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Afghanistan emergency: refugees fear being forced to fight

Briefing notes

Afghanistan emergency: refugees fear being forced to fight

26 October 2001

Afghan families are continuing to cross the Pakistan border in to the Killi Faizo staging camp near Chaman in Baluchistan. Early today, it was reported that around 12 families, most travelling on tractors, had either already entered the staging camp or were on their way from the Chaman crossing point. Two injured persons also reportedly crossed into Pakistan this morning. The local medical relief agency EDHI maintains two ambulances at the frontier to ferry the sick and injured to Quetta.

On Thursday evening, UNHCR and other aid agency staff continued distributing food and other relief items in Killi Faizo until 10 pm. All the new arrivals have now received enough World Food Programme (WFP) wheat flour, lentils and vegetable oil to last until Saturday, when a new distribution will take place. The new arrivals have also received kerosene and kitchen sets, in addition to the tents, plastic sheets and blankets distributed earlier.

On Thursday, nine persons who were apparently injured in bombing raids crossed at Chaman and were transferred to Quetta by EDHI. They said they came from a village called Borai, about 25 km south of Kandahar.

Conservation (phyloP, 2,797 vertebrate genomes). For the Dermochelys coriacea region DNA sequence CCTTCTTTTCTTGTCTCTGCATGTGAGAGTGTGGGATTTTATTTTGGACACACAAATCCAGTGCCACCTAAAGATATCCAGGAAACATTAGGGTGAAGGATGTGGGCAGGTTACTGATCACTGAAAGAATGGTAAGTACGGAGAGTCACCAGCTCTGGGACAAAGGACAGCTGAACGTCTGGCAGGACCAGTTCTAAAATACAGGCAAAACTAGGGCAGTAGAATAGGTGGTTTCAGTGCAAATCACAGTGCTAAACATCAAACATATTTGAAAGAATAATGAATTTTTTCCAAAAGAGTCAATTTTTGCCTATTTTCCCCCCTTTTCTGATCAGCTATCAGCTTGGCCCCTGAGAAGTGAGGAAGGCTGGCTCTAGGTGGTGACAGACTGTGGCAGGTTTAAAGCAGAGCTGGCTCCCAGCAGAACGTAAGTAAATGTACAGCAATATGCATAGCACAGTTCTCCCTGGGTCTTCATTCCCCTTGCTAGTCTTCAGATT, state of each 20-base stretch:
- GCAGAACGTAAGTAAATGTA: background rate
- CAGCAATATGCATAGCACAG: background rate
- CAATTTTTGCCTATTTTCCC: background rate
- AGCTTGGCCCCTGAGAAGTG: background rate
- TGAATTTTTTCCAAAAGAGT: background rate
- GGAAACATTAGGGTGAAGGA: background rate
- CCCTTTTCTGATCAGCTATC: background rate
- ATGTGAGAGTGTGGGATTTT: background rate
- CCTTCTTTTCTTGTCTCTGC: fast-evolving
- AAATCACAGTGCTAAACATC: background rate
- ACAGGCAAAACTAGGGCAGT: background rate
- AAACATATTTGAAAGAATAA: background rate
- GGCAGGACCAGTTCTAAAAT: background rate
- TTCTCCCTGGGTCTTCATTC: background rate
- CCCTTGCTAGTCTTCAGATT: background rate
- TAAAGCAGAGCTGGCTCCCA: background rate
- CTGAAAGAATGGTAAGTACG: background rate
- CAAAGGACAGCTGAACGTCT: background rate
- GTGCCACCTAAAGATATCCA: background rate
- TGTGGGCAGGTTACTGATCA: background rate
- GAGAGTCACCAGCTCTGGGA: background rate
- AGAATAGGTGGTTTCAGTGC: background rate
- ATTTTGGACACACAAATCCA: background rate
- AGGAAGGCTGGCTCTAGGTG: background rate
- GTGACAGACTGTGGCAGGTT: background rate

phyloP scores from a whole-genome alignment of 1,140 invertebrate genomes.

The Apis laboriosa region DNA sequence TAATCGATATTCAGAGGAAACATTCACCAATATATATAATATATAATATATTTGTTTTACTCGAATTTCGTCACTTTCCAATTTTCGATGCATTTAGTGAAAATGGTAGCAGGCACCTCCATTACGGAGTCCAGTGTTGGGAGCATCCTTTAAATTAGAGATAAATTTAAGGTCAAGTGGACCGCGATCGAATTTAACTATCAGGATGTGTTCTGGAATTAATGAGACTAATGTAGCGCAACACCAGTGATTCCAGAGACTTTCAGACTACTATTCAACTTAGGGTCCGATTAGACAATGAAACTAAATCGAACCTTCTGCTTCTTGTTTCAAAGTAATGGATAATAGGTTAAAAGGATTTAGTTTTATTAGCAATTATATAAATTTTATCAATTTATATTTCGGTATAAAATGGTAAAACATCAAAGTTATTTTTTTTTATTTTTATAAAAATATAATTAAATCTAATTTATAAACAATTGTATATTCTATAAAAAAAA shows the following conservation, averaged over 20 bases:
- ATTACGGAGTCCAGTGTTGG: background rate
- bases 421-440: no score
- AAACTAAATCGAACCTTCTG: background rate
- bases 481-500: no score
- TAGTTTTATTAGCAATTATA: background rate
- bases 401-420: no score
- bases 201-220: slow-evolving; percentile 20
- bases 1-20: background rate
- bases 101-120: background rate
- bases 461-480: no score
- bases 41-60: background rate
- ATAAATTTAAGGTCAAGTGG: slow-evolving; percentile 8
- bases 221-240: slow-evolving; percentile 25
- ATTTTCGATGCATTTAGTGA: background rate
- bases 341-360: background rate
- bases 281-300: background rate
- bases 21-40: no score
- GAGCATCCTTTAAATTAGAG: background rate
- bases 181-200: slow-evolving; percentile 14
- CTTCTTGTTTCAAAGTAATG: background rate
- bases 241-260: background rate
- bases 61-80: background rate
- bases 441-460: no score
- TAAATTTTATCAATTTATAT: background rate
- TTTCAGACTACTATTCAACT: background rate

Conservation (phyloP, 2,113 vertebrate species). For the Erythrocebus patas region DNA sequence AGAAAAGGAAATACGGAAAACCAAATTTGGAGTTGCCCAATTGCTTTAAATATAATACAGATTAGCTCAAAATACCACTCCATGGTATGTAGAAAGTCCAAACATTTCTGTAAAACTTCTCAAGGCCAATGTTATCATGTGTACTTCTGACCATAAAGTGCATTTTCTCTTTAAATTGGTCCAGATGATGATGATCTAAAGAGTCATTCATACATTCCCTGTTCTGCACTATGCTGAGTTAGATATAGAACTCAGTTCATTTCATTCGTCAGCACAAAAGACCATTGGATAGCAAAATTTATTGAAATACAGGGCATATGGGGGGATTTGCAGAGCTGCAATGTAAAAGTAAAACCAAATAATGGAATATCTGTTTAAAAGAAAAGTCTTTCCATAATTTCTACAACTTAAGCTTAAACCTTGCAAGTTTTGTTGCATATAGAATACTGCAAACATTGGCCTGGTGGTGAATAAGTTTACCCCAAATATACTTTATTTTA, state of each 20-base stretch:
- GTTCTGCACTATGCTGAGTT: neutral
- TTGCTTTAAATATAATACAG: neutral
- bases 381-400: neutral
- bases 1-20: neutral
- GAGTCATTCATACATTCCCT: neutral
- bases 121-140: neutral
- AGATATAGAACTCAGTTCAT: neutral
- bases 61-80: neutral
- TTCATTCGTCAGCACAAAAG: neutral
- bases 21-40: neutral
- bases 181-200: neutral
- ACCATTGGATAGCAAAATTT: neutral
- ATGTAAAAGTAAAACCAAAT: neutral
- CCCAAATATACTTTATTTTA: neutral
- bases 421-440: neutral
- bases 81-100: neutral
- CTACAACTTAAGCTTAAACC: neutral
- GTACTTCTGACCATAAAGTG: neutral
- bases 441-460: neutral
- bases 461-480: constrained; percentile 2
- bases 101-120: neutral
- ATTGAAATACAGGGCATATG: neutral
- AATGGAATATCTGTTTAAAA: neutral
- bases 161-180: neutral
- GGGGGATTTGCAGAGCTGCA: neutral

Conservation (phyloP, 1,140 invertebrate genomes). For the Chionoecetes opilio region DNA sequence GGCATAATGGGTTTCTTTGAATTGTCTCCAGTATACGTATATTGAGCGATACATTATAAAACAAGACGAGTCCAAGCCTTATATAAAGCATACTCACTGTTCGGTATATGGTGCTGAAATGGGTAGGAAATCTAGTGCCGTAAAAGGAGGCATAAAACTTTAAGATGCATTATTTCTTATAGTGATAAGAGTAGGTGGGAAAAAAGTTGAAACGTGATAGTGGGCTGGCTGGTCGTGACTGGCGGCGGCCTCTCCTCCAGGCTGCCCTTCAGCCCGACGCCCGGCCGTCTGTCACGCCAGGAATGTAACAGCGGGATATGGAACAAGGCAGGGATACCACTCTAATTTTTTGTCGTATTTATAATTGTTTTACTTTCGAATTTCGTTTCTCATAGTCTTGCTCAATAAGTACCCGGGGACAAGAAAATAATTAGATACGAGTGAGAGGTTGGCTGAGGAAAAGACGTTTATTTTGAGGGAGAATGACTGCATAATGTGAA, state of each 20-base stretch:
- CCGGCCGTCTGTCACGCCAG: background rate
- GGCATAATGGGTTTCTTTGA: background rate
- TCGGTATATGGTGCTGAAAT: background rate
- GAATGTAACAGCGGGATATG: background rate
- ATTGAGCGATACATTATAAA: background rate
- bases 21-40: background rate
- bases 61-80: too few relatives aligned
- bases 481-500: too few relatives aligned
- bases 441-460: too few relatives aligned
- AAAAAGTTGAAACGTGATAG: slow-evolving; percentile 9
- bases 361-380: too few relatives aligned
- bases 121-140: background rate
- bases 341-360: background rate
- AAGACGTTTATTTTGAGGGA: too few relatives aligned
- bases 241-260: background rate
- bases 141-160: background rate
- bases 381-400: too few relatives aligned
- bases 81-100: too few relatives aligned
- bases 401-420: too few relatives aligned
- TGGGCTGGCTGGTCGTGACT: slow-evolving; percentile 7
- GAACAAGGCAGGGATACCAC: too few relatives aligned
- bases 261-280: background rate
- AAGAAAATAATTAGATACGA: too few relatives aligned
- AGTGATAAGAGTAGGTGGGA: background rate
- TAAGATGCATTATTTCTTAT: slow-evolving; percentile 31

An ethnic Uzbek family crossed at Chaman on Thursday, arriving from Sar-i-Pul - a town not far from Mazar-i-Sharif in the far north of Afghanistan. They said that they fled the area because they feared forced conscription by Northern Alliance forces. Many of the refugees crossing at Chaman have told UNHCR that they fear being forced to fight, either for the Taliban or their opponents, and say that they just want to finally live in peace. Such reports underscore the need for open borders in countries neighbouring Afghanistan for those in need of protection and assistance.

Another five men who crossed on Thursday and came to Killi Faizo said that 100 or more families from the Mazar-i-Sharif area, including their own, were on the other side in the Afghan town of Spin Boldak. Other new arrivals talk of a total of 400-500 families sheltering in Spin Boldak.

So far, UNHCR has received $38 million in cash contributions, including new contributions of $5 million from the Netherlands and $107,000 from the Czech Republic. We need $50 million for the first phase of the operation for up to 400,000 possible new arrivals in Pakistan, Iran and elsewhere.